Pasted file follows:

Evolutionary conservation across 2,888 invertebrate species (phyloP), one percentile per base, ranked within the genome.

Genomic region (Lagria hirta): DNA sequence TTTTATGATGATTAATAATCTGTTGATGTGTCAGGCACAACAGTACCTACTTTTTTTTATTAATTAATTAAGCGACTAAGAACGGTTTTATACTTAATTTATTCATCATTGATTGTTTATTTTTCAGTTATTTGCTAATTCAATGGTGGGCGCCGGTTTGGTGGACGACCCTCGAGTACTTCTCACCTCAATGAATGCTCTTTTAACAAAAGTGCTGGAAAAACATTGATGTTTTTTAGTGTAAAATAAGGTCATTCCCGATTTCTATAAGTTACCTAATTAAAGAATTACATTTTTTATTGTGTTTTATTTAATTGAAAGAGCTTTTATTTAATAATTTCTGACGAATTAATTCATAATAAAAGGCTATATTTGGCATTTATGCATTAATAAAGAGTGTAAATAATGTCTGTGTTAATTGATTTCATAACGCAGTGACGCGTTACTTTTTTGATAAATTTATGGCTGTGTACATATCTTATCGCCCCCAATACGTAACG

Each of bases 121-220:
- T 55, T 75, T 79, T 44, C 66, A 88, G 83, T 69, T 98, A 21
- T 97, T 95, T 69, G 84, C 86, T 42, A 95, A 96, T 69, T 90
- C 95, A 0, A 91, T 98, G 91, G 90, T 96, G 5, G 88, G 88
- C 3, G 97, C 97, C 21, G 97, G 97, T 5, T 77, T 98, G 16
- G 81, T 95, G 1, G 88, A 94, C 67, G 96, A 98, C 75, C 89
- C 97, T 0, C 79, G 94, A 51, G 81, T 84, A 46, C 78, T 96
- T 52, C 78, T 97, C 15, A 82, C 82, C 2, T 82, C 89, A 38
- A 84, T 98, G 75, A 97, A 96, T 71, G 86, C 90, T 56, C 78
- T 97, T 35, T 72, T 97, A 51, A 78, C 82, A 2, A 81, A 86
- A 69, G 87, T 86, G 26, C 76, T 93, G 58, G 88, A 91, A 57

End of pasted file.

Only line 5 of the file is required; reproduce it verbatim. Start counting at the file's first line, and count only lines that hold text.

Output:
- T 97, T 95, T 69, G 84, C 86, T 42, A 95, A 96, T 69, T 90